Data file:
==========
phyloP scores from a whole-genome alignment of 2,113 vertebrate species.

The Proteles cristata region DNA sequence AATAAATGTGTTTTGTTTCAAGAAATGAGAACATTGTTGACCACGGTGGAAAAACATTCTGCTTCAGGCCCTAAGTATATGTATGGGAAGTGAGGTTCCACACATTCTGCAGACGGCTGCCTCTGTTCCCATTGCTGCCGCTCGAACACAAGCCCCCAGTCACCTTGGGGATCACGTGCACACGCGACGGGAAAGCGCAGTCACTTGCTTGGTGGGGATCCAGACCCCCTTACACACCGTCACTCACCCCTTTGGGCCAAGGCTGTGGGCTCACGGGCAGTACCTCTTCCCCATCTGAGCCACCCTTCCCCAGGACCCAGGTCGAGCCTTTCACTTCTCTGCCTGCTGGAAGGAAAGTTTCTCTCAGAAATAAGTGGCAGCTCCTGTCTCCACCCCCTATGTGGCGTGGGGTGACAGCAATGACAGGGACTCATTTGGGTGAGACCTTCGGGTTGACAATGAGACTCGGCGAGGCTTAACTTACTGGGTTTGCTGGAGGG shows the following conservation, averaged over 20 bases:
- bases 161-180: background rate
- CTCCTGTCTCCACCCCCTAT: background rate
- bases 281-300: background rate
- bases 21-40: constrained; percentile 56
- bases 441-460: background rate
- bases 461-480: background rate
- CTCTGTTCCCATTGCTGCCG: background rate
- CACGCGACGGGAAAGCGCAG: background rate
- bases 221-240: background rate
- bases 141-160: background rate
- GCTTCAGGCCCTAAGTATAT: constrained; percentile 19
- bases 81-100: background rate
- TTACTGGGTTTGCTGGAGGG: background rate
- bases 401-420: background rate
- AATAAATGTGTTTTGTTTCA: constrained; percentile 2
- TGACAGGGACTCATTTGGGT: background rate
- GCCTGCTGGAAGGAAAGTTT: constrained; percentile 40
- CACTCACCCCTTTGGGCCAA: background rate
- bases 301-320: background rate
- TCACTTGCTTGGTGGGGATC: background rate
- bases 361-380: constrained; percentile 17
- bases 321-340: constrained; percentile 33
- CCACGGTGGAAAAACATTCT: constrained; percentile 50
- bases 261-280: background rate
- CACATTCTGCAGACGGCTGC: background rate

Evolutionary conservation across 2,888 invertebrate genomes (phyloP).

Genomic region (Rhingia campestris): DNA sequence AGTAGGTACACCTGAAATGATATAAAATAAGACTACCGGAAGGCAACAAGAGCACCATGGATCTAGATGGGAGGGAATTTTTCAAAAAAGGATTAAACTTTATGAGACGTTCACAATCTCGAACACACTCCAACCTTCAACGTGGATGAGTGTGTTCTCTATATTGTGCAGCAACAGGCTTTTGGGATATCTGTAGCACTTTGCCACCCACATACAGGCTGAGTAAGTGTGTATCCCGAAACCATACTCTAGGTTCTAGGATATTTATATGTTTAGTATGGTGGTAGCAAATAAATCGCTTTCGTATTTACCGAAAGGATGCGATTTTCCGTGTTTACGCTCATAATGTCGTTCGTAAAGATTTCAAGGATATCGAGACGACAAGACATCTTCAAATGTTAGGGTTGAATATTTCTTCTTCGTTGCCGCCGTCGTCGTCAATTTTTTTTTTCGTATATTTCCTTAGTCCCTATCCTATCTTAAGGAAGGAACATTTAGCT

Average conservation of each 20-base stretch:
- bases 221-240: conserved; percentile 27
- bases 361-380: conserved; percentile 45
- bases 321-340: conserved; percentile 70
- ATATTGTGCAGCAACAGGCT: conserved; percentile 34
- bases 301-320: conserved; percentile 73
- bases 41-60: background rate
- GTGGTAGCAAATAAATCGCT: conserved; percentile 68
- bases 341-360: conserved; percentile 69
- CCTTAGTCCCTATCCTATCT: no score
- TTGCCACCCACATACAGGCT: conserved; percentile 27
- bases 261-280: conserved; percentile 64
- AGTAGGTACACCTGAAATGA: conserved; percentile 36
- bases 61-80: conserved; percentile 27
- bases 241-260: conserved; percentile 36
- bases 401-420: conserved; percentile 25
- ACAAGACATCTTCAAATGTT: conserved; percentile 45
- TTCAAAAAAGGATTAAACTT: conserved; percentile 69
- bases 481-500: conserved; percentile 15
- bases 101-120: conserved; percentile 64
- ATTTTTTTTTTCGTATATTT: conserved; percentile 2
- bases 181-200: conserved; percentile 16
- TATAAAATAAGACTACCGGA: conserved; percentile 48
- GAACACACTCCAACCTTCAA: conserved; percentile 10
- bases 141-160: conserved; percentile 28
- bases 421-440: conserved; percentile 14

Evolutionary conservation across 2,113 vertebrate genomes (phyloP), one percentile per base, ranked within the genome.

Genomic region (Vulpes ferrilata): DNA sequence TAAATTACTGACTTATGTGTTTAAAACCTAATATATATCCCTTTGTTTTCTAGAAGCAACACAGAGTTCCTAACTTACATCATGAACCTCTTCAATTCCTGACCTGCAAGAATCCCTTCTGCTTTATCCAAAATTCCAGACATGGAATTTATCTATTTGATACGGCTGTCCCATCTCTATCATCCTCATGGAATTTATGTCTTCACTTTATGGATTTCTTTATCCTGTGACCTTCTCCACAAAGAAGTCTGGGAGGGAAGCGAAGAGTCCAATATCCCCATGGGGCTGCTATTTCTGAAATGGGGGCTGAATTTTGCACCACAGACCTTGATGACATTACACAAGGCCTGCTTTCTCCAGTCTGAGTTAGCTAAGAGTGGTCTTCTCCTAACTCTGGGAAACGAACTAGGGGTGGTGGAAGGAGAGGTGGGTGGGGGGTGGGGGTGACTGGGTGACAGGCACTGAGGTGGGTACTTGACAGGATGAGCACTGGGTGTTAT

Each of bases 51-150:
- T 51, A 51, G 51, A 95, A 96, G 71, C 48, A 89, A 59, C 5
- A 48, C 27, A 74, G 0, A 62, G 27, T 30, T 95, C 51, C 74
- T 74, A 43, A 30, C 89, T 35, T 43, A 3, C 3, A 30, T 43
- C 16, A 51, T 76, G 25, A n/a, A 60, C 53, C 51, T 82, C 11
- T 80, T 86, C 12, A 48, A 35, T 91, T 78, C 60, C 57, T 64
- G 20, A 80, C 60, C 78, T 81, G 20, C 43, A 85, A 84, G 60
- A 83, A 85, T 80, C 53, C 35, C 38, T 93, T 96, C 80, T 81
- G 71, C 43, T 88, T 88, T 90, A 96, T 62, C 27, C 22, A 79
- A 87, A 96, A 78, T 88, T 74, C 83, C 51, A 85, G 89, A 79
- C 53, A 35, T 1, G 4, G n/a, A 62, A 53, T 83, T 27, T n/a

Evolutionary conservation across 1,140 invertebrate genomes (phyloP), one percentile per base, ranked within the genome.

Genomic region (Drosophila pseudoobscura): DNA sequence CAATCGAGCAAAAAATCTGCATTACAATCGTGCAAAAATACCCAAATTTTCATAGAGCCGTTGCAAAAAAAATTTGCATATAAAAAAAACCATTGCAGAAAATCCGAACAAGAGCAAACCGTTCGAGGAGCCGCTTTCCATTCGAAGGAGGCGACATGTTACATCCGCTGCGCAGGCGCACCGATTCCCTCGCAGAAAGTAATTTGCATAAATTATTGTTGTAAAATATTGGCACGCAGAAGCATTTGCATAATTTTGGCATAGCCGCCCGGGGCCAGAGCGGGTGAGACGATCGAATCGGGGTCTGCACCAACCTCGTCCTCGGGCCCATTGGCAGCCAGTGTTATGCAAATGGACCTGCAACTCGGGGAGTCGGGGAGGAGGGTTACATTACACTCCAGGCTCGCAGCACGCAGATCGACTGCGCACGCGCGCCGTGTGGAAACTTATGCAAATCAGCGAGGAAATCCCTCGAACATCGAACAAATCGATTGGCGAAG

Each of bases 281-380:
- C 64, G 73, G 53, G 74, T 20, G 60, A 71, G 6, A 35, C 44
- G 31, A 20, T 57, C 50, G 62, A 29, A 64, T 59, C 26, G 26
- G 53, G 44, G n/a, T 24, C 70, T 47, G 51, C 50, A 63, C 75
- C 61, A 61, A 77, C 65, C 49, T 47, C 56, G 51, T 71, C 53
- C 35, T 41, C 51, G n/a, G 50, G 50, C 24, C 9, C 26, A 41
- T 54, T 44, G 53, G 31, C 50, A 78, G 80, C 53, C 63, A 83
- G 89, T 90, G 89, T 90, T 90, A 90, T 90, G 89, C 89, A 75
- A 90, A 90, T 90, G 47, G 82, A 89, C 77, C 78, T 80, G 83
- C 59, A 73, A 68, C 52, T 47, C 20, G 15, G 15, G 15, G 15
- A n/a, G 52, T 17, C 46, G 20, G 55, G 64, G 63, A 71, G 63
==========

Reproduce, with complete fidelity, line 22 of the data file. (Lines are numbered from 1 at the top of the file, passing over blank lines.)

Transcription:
- TCACTTGCTTGGTGGGGATC: background rate